• October 14, 2014
  • 02:15 PM
  • 56 views

Melanoma Cells: A Fatal Attraction to LPA

by Ines Alvarez-Garcia in PLOS Biologue

A hot day, blue sky and an even bluer sea. A perfect day to spend on the beach. But while our skin is sizzling, very few of us are aware of what some of our cells might be up to. … Continue reading »The post Melanoma Cells: A Fatal Attraction to LPA appeared first on PLOS Biologue.... Read more »

Muinonen-Martin, A., Susanto, O., Zhang, Q., Smethurst, E., Faller, W., Veltman, D., Kalna, G., Lindsay, C., Bennett, D., Sansom, O.... (2014) Melanoma Cells Break Down LPA to Establish Local Gradients That Drive Chemotactic Dispersal. PLoS Biology, 12(10). DOI: 10.1371/journal.pbio.1001966  

  • October 14, 2014
  • 02:00 PM
  • 51 views

Drinking Decaf Coffee May Be Good for the Liver

by Wiley Asia Blog in Wiley Asia Blog - Health Sciences

Researchers from the National Cancer Institute report that decaffeinated coffee drinking may benefit liver health. Results of the study published in Hepatology, a journal of the American Association for the Study of Liver Diseases, show that higher coffee consumption, regardless of caffeine content, was linked to lower levels of abnormal liver enzymes. This suggests that chemical compounds in coffee other than caffeine may help protect the liver.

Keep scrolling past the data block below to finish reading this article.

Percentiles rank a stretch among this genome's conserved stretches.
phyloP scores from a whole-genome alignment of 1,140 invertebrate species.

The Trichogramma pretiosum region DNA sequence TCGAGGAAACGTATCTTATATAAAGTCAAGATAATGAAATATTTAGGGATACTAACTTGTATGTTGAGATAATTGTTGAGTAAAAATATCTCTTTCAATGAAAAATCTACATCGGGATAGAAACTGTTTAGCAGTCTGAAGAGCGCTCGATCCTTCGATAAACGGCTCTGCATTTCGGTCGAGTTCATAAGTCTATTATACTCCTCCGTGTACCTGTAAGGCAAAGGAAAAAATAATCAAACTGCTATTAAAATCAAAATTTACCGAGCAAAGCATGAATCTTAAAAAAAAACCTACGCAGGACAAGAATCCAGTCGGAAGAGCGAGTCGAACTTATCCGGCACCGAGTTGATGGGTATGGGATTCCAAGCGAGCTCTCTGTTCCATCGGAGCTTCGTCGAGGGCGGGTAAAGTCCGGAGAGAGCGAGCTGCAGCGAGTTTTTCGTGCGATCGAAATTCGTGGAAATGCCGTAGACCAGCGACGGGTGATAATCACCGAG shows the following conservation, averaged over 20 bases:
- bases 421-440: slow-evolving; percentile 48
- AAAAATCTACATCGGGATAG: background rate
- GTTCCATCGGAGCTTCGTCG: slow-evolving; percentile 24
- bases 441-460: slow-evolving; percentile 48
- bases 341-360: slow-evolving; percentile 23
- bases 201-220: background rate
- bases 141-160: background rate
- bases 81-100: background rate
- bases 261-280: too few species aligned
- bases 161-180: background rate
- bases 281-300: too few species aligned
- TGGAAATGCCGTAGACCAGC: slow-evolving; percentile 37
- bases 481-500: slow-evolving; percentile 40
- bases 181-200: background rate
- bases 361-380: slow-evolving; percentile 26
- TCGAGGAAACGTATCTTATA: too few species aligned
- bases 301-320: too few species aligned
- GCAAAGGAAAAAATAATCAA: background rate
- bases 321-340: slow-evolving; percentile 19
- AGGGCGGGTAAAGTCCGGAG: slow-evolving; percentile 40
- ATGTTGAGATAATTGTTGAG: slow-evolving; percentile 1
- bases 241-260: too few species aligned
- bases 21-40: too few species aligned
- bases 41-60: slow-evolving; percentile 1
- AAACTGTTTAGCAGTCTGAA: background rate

Coffee consumption is highly prevalent with mo........ Read more »

  • October 14, 2014
  • 01:34 PM
  • 51 views

These Tiny Animals Live Only on Driftwood

by Elizabeth Preston in Inkfish

Maybe you gave your last realtor a long series of must-haves: a washing machine in unit, proximity to the train, a gas stovetop. But there’s no way you’re as picky as the driftwood hopper. This minute crustacean will only live in rotting chunks of driftwood. David Wildish, a marine zoologist at Fisheries and Oceans Canada, […]The post These Tiny Animals Live Only on Driftwood appeared first on Inkfish.... Read more »

  • October 14, 2014
  • 11:49 AM
  • 43 views

New Morbid Terminology: Overburden

by Katy Meyers Emery in Bones Don't Lie

As funerary archaeologists, we need to consider the whole range of behavior surrounding death and burial. This includes the ritual surrounding preparation of the body for burial, modes of transportation […]... Read more »

  • October 14, 2014
  • 11:30 AM
  • 48 views

Vampire Diaries: Tales of Sleep

by Allison in Dormivigilia